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Thomas Alva Edison (February 11, 1847 – October 18, 1931) is often called America’s greatest inventor, holding over 1,000 patents. He is credited with the phonograph, the motion picture camera, the stock ticker, and much of the infrastructure for public electric utilities. Although best known for the incandescent light, his greatest contribution to science may have been his frenzied, but brief period directing work at Menlo Park. Menlo Park was the first one of the first industrial research laboratories, where teamwork and mass production were the catalyst for invention.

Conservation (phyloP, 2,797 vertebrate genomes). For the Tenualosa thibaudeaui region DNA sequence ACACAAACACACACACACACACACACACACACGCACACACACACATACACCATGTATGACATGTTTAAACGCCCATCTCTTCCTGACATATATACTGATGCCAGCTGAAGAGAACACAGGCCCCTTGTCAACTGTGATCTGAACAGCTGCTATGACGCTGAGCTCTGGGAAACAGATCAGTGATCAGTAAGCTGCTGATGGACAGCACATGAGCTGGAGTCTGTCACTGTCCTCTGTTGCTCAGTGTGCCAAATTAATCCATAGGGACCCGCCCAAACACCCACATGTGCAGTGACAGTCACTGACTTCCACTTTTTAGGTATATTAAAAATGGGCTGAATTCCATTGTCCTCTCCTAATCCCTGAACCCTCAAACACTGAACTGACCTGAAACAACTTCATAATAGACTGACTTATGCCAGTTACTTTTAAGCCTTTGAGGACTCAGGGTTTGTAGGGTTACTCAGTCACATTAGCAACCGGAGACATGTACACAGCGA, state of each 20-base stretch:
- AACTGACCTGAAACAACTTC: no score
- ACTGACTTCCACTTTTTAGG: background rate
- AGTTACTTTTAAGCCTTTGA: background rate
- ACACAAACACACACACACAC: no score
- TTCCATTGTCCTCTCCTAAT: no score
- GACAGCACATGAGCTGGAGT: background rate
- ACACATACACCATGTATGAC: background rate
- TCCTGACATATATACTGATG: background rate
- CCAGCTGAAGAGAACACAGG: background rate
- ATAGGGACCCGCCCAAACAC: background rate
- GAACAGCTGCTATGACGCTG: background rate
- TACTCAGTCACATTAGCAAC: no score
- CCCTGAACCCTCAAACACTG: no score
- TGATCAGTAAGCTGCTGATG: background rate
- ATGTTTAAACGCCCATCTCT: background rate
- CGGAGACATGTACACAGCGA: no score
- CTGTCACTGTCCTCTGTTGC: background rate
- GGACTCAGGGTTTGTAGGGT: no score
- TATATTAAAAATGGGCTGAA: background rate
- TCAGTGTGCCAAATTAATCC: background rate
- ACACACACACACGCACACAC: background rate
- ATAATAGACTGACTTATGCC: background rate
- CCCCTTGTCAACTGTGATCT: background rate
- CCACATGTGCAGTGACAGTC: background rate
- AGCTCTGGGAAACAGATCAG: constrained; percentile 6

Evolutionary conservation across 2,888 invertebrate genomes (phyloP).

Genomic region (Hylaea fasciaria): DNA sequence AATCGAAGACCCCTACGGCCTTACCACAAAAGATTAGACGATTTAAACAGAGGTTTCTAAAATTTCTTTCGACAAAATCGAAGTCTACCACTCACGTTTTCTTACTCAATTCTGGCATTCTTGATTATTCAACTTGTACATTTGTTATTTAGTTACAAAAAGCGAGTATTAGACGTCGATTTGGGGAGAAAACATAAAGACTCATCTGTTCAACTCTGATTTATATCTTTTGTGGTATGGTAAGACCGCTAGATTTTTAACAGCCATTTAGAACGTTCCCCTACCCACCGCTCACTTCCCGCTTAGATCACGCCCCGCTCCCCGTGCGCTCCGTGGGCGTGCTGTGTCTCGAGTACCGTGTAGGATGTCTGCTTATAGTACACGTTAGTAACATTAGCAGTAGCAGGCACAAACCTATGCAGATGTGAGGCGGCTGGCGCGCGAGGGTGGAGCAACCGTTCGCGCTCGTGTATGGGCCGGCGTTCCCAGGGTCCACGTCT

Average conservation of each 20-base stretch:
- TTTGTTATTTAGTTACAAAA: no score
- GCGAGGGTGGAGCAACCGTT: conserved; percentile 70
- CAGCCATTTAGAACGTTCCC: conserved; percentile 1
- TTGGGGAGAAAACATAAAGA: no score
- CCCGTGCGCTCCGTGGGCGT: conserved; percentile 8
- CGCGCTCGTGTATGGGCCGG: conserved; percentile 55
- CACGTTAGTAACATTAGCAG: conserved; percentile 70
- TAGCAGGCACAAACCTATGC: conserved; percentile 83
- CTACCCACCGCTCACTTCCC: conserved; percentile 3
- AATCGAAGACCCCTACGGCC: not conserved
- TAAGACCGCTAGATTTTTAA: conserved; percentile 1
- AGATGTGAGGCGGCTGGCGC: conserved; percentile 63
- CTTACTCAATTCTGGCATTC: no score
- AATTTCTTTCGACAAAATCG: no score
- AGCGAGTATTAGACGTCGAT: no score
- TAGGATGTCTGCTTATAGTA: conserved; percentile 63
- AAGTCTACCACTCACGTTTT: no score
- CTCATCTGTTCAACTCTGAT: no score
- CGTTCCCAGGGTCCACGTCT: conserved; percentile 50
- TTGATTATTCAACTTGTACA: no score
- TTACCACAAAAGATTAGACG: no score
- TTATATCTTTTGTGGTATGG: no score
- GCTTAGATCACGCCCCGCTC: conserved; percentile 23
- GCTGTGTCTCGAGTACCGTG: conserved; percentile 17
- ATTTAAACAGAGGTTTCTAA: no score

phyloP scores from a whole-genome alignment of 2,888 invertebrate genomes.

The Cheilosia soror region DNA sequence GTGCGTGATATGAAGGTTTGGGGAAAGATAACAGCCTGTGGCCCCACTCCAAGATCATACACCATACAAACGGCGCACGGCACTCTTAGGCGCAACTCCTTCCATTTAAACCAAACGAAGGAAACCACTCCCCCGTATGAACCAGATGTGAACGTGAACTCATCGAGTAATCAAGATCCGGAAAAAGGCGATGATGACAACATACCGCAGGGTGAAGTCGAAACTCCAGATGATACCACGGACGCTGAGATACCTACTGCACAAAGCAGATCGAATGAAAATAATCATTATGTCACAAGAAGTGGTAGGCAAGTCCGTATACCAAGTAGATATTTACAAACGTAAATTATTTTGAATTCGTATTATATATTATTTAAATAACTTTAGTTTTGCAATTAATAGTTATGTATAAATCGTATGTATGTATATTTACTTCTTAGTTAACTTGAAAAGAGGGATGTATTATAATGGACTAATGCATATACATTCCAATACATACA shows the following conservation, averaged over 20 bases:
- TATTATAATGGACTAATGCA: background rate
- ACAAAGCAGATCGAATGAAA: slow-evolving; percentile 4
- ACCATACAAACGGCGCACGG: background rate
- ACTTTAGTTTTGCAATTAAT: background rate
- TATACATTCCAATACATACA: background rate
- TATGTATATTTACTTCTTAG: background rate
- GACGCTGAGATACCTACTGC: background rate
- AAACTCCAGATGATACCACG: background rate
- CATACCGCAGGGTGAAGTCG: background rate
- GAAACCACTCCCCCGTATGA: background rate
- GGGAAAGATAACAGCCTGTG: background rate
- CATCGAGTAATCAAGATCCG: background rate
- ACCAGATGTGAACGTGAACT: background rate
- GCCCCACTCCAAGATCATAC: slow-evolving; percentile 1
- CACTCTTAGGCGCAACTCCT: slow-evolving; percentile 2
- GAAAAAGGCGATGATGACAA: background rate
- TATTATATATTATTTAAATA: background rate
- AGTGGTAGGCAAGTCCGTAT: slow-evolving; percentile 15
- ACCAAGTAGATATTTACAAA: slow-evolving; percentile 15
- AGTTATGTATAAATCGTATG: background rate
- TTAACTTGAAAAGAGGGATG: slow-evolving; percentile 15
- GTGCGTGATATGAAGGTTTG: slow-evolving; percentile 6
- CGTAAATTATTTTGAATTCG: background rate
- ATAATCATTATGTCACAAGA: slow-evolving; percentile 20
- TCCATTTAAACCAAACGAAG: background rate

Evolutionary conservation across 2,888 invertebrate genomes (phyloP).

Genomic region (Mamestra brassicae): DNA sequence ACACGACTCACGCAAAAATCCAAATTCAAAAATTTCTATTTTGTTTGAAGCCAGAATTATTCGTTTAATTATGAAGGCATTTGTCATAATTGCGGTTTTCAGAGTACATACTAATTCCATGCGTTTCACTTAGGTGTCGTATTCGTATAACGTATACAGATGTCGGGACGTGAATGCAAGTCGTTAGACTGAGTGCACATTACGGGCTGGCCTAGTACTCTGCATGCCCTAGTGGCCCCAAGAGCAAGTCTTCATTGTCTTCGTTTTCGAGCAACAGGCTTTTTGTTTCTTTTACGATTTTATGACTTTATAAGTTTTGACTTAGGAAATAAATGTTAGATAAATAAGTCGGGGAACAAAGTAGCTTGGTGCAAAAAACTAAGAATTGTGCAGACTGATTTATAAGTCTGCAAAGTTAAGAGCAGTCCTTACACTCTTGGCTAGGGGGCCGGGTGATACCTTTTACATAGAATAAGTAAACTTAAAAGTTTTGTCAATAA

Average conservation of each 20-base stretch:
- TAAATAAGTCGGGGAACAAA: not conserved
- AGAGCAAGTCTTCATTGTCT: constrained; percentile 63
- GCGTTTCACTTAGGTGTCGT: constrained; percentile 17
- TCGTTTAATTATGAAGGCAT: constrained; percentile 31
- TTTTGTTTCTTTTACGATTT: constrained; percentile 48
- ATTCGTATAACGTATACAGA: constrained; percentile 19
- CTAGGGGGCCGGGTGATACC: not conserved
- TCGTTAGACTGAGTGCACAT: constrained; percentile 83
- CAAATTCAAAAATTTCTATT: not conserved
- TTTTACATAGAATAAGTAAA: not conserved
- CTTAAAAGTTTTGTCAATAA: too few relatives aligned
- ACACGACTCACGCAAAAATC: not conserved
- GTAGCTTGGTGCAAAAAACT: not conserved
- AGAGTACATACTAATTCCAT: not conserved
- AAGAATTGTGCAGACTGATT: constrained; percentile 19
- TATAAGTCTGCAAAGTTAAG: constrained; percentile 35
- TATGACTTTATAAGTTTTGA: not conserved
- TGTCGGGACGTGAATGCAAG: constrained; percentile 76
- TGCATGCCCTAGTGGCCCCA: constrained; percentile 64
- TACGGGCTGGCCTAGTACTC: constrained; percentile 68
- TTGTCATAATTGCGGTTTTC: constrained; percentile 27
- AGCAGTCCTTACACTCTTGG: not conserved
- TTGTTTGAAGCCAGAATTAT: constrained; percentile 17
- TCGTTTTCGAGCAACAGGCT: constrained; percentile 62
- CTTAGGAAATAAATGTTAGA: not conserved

Edison’s work did not go unchallenged. Soon after he introduced the incandescent bulb competitors vied for a piece of the lighting market launching Edison on a series of bitter and often lengthy patent battles. In the meantime Edison’s direct current (DC) system fell out of favor, replaced by Westinghouse’s alternating current (AC) system. Edison ultimately left both the lighting business and Menlo Park but his legacy was set.